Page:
Esquire Malaysia Watch Guide - - Editor’s Letter -

men have usu­ally wanted to take things apart to see how they come to­gether. This ap­plies to me­chan­i­cal ob­jects as well their re­la­tion­ships. The me­chan­i­cal wrist watch, a turn of the 20th in­no­va­tion on the pocket watch, has proven not merely a con­ve­nient way to be fash­ion­ably late, it is the branded hand­bag of 21st cen­tury mas­cu­line life.

But if Yves was right that fash­ion is passé and style is for­ever, then the wrist­watch is no mere fash­ion but a re­mark­ably re­silient and prof­itable in­dus­try. Ricardo Guadalupe, the dy­namic CEO of Hublot, the per­pet­ual mo­tion com­pany, ob­serves that the Swiss watch in­dus­try in the ’90s was worth sev­eral bil­lion eu­ros. It is now val­ued at around six times the fig­ure then. There is life yet in the small patch of hu­man real es­tate oc­cu­pied by the wrist­watch, says Guadalupe.

But will the in­dus­try sur­vive Sil­i­con Val­ley? The world’s most-valu­able cor­po­ra­tions are vo­ra­cious in colonis­ing the spa­ces they haven’t al­ready “dis­rupted” and mi­cro-seg­mented with big data and big­ger ven­ture cap­i­tal. Across all its price points, even—or es­pe­cially—haute hor­logerie, the watch in­dus­try is un­der­go­ing a sea change in the way its prod­ucts are de­signed, pro­duced, dis­trib­uted and sold. This change has its ori­gin in how they are are now con­sumed, their vis­i­bil­ity in main­stream life, and the so­cial sig­nif­i­cance they have taken on, even for the man who could never af­ford an as­ton­ish­ingly in­ven­tive Hublot time­piece in a sin­gle life­time.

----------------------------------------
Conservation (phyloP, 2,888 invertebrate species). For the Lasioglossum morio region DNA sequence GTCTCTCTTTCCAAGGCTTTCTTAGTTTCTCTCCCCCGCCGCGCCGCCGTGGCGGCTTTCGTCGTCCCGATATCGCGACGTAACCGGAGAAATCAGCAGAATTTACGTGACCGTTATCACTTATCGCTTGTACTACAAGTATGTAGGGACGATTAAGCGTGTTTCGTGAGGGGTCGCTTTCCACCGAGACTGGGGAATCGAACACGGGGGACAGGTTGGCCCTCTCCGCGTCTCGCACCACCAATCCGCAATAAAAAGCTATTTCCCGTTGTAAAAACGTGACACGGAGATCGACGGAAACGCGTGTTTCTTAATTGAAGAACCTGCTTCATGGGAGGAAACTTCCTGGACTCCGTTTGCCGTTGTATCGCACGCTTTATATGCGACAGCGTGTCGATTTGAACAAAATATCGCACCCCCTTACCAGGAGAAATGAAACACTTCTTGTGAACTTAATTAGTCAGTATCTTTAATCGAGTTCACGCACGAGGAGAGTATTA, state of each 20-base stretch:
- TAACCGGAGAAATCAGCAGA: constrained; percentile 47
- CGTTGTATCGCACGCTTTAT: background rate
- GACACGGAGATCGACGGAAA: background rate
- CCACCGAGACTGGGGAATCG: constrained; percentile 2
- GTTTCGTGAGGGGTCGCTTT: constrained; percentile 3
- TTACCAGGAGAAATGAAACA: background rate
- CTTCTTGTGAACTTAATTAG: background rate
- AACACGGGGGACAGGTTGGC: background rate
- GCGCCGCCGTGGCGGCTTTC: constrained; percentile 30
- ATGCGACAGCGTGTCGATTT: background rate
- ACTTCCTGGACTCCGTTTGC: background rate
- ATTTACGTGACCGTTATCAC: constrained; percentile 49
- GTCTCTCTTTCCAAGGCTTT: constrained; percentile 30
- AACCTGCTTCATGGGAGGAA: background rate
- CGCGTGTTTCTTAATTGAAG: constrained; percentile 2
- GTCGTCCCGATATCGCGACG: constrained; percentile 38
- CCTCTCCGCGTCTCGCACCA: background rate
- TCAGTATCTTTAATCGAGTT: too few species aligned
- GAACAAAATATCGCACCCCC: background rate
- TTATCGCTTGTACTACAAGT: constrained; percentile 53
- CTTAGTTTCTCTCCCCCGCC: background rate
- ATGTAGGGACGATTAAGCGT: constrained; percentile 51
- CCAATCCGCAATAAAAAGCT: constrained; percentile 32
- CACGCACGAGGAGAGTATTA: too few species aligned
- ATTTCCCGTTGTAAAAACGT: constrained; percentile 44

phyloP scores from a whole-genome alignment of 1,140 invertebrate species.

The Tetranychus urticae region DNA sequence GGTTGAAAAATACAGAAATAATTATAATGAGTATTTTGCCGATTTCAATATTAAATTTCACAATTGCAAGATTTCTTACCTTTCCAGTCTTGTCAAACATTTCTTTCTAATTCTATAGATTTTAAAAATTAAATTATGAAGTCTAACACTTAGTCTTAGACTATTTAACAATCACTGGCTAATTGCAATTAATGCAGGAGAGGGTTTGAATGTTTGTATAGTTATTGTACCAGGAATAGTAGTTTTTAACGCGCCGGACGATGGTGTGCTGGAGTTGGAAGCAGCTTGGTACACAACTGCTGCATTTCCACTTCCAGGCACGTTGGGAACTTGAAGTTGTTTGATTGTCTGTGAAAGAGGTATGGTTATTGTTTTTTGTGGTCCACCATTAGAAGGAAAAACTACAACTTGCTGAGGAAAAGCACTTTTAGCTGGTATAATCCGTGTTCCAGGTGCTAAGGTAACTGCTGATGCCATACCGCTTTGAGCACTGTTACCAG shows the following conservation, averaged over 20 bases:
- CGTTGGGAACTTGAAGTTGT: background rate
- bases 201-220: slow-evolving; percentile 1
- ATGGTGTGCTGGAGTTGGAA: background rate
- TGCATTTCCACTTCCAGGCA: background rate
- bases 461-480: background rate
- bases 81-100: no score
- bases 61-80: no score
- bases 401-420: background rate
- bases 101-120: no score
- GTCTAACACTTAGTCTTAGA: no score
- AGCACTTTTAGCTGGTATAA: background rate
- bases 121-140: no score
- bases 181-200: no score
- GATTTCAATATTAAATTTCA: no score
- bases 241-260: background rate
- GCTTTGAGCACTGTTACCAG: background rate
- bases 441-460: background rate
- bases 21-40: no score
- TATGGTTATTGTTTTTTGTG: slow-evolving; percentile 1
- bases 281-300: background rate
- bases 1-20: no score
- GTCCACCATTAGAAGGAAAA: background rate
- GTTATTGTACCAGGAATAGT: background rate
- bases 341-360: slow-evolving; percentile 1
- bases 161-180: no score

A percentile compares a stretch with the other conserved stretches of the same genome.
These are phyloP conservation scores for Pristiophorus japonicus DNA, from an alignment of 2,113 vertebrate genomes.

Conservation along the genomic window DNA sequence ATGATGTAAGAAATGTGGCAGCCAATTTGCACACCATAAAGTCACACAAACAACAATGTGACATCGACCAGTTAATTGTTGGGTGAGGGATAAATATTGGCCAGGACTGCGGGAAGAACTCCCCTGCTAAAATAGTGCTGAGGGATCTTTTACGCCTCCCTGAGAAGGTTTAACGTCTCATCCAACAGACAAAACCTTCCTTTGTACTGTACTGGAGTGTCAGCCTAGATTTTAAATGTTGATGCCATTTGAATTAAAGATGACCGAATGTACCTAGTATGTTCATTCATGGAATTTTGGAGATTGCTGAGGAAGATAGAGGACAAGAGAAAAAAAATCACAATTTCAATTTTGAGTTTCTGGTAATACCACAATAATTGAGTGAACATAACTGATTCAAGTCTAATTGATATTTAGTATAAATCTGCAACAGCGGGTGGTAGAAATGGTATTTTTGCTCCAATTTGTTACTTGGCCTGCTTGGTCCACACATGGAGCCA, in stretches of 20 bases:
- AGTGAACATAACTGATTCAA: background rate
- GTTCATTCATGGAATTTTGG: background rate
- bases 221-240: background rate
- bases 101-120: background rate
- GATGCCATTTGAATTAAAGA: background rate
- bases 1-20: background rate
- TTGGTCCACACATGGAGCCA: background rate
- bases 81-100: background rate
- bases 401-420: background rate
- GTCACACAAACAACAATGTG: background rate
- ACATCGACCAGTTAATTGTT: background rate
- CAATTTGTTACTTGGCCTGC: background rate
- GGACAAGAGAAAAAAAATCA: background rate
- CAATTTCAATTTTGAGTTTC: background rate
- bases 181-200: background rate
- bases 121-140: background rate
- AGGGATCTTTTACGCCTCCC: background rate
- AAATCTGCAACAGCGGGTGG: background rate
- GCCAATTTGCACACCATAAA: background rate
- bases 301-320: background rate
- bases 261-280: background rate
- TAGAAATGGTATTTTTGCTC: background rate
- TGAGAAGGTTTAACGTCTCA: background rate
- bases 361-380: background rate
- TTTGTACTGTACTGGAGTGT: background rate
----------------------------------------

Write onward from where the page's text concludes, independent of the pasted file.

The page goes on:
Per­haps one day, with all that data about our­selves that we have given away to the so­cial me­dia plat­forms that sell them to their clients who sell the back to us, we will be able to buy watches cus­tomised by AI and ex­pressed by a 3D printer at the touch of a but­ton. They would be af­ford­able be­cause of a “free” con­tent busi­ness model (be­cause in­for­ma­tion, like a democ­racy, wants to be free, goes one the in­ter­net's great half-truths). But where is the fun in that? Will we care? Mean­while, here is your shop­ping guide. Ja­son Tan Edi­tor-in-chief

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